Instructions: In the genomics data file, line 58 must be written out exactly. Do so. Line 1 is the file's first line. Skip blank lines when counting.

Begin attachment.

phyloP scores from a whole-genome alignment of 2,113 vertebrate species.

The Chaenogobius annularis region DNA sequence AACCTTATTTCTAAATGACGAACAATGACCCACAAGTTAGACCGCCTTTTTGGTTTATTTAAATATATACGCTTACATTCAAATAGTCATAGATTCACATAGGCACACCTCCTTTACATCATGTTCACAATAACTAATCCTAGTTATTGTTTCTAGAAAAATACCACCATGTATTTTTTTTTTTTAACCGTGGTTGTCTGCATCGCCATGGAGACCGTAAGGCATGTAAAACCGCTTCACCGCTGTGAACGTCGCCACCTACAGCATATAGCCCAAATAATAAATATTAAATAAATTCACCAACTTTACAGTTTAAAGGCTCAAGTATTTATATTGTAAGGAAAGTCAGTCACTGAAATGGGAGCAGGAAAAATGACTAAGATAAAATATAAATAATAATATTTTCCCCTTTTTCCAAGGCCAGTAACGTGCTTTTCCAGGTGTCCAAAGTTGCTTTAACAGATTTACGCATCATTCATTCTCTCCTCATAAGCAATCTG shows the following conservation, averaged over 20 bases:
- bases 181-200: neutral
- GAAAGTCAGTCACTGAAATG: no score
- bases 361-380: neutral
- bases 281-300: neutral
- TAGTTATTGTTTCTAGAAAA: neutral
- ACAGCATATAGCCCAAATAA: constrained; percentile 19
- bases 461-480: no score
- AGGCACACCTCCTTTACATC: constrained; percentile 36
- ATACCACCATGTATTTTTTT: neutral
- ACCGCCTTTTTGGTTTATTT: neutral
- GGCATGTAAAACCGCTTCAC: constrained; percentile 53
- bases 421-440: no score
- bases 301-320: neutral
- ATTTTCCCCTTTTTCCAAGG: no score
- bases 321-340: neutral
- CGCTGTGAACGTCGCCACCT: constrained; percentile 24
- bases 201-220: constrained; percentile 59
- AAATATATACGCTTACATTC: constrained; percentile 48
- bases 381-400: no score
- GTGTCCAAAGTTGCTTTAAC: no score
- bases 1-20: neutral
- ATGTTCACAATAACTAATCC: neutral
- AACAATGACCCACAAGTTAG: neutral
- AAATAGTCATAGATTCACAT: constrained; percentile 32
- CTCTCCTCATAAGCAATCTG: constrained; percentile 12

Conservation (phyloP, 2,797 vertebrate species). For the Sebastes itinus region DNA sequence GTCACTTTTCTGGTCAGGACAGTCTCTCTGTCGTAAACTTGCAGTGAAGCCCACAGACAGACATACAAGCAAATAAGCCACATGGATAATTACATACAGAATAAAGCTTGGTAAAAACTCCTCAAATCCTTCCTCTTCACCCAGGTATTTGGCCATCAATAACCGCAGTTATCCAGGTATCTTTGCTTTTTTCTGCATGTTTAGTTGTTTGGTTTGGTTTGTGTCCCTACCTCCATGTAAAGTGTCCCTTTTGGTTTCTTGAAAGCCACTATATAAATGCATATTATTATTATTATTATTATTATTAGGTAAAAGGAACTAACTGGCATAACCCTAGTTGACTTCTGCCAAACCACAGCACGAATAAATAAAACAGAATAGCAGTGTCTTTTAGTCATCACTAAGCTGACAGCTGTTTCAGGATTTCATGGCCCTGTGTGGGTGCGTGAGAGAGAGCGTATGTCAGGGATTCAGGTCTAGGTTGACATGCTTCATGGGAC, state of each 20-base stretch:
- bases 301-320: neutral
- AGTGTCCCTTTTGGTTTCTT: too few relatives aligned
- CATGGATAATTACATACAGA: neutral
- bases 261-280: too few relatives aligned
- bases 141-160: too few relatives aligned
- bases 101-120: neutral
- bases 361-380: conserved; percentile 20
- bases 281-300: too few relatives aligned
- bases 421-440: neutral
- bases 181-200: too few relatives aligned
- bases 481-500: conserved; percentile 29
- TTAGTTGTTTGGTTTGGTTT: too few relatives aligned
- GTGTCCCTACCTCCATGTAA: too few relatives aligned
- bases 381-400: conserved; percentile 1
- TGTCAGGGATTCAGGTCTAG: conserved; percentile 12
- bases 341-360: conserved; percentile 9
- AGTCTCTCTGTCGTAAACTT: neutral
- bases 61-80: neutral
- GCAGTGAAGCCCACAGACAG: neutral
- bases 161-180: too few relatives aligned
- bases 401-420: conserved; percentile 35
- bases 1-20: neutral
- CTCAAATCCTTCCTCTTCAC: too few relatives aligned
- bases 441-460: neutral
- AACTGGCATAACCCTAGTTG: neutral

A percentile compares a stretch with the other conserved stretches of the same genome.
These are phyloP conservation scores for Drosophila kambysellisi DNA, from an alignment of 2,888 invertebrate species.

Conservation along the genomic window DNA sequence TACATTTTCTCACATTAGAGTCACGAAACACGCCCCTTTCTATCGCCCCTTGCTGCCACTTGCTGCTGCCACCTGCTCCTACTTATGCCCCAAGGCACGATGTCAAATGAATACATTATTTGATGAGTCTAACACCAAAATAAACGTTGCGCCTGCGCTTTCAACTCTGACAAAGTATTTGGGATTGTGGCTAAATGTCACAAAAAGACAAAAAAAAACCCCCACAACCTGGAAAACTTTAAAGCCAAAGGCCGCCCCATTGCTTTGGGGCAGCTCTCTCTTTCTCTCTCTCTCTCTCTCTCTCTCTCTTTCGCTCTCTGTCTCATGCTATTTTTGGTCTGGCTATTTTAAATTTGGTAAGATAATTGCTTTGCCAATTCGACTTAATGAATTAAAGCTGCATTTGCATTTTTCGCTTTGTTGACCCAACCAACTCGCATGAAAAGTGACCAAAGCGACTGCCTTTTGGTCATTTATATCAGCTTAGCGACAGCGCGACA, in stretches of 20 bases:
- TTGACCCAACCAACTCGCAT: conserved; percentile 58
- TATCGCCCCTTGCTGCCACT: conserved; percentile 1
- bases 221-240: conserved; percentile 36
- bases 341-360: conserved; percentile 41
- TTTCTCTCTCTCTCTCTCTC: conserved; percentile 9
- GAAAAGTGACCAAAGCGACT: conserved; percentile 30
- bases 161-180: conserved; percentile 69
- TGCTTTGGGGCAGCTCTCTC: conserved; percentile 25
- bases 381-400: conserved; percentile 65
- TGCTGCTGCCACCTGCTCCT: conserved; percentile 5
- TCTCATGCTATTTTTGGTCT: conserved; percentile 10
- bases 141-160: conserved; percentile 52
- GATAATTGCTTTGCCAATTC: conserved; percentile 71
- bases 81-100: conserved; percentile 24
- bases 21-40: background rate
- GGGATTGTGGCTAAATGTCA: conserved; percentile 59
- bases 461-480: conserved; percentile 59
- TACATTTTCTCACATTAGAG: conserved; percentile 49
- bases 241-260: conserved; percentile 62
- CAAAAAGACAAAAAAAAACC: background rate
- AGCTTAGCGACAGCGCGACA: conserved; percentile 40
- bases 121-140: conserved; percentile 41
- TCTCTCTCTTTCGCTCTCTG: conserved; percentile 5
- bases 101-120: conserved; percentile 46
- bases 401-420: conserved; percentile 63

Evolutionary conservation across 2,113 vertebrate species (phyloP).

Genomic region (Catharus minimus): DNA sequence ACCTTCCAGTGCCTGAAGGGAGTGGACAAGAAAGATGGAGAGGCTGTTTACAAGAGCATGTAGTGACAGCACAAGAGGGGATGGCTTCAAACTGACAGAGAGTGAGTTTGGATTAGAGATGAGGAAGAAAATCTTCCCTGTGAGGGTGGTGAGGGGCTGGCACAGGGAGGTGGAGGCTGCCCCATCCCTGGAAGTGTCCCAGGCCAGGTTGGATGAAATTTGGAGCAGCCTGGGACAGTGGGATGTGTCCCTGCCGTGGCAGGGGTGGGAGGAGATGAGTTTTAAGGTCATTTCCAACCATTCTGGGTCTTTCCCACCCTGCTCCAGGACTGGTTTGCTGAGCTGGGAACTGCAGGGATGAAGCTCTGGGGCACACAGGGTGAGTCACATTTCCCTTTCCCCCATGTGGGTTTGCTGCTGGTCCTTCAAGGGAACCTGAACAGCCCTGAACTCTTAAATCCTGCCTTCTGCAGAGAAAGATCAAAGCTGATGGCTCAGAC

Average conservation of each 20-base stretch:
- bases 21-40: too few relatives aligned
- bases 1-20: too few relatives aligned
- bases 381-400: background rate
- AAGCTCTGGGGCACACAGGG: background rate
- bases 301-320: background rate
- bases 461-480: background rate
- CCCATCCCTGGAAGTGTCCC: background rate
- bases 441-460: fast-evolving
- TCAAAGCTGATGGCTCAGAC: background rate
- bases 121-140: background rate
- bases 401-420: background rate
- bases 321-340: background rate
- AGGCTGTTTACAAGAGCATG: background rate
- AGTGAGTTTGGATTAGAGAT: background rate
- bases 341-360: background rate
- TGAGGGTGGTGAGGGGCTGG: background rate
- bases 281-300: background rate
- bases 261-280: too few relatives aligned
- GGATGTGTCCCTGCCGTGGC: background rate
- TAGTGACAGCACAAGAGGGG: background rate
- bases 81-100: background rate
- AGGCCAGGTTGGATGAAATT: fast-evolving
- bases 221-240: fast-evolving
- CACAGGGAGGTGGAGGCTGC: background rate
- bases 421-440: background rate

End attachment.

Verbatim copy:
- TATCGCCCCTTGCTGCCACT: conserved; percentile 1